5 Steps To Take When Your Credit Card Is Stolen

by Connie Mei · 3 comments

Your credit card getting in the wrong hands can spell big trouble. When your card is stolen, a complete stranger essentially has the power to put you in financial ruin with a few swipes of the card. It’s a very scary situation to be in but one that is all too common.

I was the victim of a stolen credit card once. I had picked up food at a small restaurant in my neighborhood and left my card there without noticing. I didn’t realize my card was missing until a couple days later while I was at a store trying to buy something else. I didn’t think it was a big deal. I would just report it lost and request a new card. To my dismay, I was already too late. Someone had stolen my card and gone on a shopping spree. They even filled up at a gas station.

I was angry and upset, as anyone would be when something personal is stolen from them. If you find yourself in a similar situation, what you do next is critical to your financial health going forward. You might not be able to get your card back but you can help protect your credit and finances. Here are five steps you should take if your credit card is stolen:

Contact Your Credit Card Company Immediately

The obvious first step is to call your credit card company immediately and report this as soon as you realize that the credit card is missing. This way, you’re guaranteed not to be held responsible for any unauthorized charges after that point. Count yourself lucky if your card hasn’t gotten in the wrong hands yet, but your credit card company will walk through recent charges with you in case you didn’t make them yourself.

Review Your Credit Card Statement

You should thoroughly review your credit card statement, especially recent charges. Nowadays, it’s even better if you log into your online account and look at the transaction history including pending charges. Make sure you personally authorized each and every single one. If you haven’t, let the representative at the credit card company know. The earlier you do this, the higher the chance that they will be willing to remove the charge depending on the nature of it.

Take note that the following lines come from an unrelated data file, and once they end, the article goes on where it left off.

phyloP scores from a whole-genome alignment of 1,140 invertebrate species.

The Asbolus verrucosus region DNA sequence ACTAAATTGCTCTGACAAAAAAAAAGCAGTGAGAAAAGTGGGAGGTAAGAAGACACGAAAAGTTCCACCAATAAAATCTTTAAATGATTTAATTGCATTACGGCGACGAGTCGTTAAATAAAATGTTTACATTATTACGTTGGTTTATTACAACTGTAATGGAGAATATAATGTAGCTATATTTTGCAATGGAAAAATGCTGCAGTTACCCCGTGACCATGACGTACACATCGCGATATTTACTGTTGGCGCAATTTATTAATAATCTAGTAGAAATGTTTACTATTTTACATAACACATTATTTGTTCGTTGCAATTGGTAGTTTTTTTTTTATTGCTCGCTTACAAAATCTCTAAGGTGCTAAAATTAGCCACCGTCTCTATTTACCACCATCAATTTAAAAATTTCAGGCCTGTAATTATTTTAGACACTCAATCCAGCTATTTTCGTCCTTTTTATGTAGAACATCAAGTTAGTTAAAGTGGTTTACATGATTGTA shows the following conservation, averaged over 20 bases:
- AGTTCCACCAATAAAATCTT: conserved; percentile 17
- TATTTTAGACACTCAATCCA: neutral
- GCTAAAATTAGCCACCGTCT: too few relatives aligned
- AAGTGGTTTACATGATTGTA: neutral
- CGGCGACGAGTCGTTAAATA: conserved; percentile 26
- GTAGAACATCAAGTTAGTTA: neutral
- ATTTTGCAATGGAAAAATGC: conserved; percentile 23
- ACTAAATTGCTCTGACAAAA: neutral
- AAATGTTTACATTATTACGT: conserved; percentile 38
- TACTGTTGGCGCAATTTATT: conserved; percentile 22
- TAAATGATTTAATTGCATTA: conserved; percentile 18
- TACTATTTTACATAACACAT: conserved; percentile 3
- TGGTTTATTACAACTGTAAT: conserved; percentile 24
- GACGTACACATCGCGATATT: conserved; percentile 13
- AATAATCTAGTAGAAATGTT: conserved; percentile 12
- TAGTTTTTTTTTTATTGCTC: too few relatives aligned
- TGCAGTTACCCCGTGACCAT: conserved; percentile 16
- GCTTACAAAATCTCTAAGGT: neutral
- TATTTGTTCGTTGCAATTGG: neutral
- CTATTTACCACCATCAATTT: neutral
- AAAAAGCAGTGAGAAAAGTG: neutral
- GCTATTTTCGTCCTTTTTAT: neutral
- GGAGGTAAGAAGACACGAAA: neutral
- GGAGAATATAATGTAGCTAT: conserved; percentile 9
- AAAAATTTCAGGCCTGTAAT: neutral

Take a look at the transaction history of your other cards too. It may be rare but it’s possible other cards are somehow compromised too. It doesn’t take that much time, so take the time to at least look briefly to spot any anomalies.

Place a Fraud Alert on Your Credit Report

You should also want to reach out to the three national credit reporting companies and ask for a fraud alert to be placed on your credit report. This will make it very difficult for anyone to open a new account in your name. The three reporting companies are Equifax, Experian, and TransUnion.

Check Your Credit Report

Get a copy of your credit report while you are speaking to one of these three credit reporting companies. You are entitled to one free report from each agency, which you can get from AnnualCreditReport.com. Review the details carefully to see if there are any unauthorized account openings or changes.

Stay Alert and Be Vigilant

With the steps above, you’re putting yourself in a safer and better position if your credit card is stolen. It’s important, however, to stay alert and be vigilant. A lost credit card can spiral out of control very quickly if you don’t act swiftly. Even after you’ve taken the necessary steps to fix the situation, you should always monitor your accounts regularly just to be safe.

Having your card stolen is an unfortunate situation, but don’t make the situation worst by being lazy. Have you ever had your cards stolen? What did you do?

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  • Stella Chiu says:

    Thanks for the reminder. I agree the important of checking the statement because I did able to spot one charge that was not from me few months ago. I reported that immediately. got refund, and a new card.
    I also want to address the important of personal responsibility of where your card is every minute 24/7. It is better you can spot that the card is missing the minute it is not in your purse than a few days latter. Guard your card with all your ability.
    Thanks again for your post. – Stella

  • Dewald Swart says:

    Credit card fraud is really big in our country. Thank you for sharing some great tips to help keep us safe.

  • Bert says:

    My credit union has a free service where you record all your plastic on their form. If you loose your wallet, you call their 800#, and they do the rest by notifying all the issuers immediately.

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